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Thread: Spot Meters

  1. #11
    laz
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    Quote Originally Posted by panchromatic
    New and used both, i'm open to suggestions.
    Used, always used. Even for things I can afford new I'll look for used.

    Same reason I only buy used cars, let someone else pay the "new" premium. With electronic devices the odds of something going wrong are greatest when new. Reconditioned items are also very kewl. I consider them to be "pre-disastered" something has gone wrong, it's been found and fixed. It's better than new now!

    -B

  2. #12

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    I seldom use my spot meter. Color and BW are done with an incident meter and my results have greatly improved.
    Technological society has succeeded in multiplying the opportunities for pleasure, but it has great difficulty in generating joy. Pope Paul VI

    So, I think the "greats" were true to their visions, once their visions no longer sucked. Ralph Barker 12/2004

  3. #13
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    Have to agree with the above post. When I use a handheld meter it is almost always just a simple incident reading or two.

    Do you use the Zone system religiously? Are your subjects mainly "big wide open spaces" landscapes? Do you really need a spot meter?

  4. #14
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    Quote Originally Posted by BradS
    Have to agree with the above post. When I use a handheld meter it is almost always just a simple incident reading or two.

    Do you use the Zone system religiously? Are your subjects mainly "big wide open spaces" landscapes? Do you really need a spot meter?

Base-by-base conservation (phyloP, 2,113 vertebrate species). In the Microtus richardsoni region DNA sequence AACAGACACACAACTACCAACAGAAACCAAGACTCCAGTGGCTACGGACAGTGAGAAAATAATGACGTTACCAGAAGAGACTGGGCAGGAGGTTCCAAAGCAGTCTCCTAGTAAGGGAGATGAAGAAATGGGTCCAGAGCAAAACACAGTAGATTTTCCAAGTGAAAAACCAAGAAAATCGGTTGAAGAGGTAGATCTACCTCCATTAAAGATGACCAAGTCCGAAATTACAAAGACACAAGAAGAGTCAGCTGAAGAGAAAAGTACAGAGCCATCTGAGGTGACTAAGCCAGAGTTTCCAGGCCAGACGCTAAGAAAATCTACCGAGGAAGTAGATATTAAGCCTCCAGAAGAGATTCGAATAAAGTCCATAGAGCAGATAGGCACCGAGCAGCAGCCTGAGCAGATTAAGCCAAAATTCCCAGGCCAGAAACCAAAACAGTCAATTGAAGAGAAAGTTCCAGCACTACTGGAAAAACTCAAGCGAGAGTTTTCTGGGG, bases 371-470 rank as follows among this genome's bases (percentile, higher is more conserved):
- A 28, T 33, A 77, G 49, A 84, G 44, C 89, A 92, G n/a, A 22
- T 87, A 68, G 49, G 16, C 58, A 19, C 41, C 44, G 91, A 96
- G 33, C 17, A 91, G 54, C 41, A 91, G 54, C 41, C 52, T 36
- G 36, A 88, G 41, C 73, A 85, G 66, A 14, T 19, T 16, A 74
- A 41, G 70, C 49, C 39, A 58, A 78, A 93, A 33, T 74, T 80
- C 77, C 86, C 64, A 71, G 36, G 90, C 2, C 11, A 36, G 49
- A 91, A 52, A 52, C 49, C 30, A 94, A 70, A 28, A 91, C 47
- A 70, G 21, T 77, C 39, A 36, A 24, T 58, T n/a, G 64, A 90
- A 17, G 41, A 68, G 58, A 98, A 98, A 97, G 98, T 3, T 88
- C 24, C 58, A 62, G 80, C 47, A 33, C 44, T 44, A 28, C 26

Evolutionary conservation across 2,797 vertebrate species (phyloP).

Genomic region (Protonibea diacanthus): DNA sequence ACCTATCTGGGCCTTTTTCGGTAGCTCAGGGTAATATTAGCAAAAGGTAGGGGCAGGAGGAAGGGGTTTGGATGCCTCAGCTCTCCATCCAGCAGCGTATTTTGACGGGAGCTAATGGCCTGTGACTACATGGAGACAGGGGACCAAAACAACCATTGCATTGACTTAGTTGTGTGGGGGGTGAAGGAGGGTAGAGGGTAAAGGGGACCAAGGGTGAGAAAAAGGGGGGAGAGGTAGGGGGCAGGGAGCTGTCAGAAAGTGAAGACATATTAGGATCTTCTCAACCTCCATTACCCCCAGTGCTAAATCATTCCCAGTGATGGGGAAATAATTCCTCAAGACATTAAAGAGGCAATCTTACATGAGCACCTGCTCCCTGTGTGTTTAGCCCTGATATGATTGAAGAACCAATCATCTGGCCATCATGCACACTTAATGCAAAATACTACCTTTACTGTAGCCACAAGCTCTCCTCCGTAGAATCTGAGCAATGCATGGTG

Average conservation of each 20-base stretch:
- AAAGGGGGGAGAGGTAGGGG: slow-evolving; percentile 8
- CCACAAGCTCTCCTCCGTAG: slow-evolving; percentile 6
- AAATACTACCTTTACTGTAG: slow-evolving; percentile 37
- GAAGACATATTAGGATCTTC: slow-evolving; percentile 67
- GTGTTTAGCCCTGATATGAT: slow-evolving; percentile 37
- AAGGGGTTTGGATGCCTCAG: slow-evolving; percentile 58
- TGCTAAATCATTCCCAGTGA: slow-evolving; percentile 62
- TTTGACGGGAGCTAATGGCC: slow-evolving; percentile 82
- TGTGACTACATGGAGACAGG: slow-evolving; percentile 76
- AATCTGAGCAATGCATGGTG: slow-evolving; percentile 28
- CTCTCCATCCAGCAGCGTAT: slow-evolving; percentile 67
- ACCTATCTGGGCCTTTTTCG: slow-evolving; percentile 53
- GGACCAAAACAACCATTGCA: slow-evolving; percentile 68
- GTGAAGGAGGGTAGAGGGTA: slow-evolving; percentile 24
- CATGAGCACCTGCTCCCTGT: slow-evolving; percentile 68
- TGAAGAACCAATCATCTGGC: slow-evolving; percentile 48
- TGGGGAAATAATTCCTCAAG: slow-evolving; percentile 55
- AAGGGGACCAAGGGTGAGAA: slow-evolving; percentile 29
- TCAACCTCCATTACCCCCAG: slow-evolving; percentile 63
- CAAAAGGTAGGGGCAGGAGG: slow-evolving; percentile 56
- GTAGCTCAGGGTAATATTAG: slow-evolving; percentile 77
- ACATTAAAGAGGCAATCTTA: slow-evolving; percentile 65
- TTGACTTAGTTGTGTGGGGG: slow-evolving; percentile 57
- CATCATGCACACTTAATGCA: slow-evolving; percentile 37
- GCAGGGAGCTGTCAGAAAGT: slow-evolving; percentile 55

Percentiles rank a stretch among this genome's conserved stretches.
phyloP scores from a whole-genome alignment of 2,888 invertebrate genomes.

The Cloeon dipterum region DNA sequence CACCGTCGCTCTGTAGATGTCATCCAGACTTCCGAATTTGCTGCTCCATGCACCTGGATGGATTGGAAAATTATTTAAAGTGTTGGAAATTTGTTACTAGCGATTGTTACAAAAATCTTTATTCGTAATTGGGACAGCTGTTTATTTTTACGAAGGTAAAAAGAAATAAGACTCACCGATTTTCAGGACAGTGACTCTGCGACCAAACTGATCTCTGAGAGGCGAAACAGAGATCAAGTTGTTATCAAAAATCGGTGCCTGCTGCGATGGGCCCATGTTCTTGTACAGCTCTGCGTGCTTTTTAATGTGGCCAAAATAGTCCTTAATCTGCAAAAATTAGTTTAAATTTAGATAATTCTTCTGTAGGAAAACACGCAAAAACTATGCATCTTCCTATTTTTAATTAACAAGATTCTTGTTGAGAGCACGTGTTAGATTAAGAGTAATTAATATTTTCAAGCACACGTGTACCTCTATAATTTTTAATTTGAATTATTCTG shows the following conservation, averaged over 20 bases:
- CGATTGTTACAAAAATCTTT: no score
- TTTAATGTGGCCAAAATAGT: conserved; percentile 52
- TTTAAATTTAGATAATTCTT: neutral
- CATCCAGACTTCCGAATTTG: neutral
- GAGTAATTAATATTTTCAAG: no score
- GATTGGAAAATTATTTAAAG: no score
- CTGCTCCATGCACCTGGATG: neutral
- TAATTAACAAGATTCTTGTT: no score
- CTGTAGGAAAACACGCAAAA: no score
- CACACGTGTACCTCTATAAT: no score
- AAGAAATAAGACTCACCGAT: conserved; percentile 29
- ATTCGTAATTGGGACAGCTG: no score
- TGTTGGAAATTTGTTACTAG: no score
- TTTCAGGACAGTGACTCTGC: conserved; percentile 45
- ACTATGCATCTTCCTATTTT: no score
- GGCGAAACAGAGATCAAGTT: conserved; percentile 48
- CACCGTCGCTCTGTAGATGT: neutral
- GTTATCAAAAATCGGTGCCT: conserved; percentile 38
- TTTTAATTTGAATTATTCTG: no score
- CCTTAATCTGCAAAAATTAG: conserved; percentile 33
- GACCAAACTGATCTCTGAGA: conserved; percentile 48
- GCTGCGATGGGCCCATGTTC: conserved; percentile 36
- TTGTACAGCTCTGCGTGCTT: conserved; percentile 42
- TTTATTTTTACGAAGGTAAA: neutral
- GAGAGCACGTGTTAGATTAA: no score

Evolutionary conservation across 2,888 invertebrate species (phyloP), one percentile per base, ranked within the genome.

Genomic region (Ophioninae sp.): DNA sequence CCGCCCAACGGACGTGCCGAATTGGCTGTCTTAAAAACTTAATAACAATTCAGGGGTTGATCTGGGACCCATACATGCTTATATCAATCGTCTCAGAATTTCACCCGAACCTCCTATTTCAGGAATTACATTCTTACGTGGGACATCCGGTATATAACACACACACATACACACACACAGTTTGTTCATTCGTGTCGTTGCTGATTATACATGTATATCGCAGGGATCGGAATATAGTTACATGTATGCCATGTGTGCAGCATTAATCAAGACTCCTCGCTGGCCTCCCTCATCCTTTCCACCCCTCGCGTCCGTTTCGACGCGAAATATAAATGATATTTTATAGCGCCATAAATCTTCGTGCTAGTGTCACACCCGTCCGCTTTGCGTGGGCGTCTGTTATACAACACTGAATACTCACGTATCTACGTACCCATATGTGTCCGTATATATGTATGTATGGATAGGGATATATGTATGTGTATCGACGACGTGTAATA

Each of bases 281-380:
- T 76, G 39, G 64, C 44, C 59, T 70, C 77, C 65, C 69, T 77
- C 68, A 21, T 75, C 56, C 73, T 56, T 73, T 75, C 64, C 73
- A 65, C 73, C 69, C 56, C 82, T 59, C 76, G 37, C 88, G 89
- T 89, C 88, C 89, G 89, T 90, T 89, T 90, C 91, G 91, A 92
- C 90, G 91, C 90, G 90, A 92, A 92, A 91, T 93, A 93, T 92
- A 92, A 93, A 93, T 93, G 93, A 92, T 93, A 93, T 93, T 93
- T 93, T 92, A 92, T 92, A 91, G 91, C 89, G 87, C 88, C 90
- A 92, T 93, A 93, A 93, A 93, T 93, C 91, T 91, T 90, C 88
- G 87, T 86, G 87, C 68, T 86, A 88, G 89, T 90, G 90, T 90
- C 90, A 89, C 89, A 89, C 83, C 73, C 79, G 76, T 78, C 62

Brad,

    You pose an interesting question.

    I'll back track a little, I'm 20 years old and I have this crazy addition that i've had for about 5 years now. Some people do drugs, I'm photo crazy. I'm about 90% self taught in photography. I have learnt about photography from many sources including books, magazines, internet sites(such as APUG), and many from my work (i work at a camera store) I am fortunate to have a manager who is extremely knowledge and has given me advice or answered questions I've asked. I've taken 1 photo class in my entire life, and by that time I had just did it to use the darkroom. The zone system is slightly forgein to me and i've yet to learn it inside and out(its on my list of things to do) so its not a religious thing for me. As of yet I have a handheld meter which works great if i'm taking pictures close, but if its a landscape I feel silly taking a reading with it from far away, so I use the spot meter in my nikon f100. I'm sure I don't NEED it right away, but I do plan on using it, especially if I get religious with the zone system.

    Also I'll have some time to think about it, I just spent about 530 bucks on new equipement and things for my darkroom and such, so I'm tapped for a while. And remember 530 bucks for a 20 year old is A LOT of money. Then again I look at all my equipment and just realize the value of it all.

    Anyway, thanks everyone for the suggestions i'll have to do some major looking
    --Ryan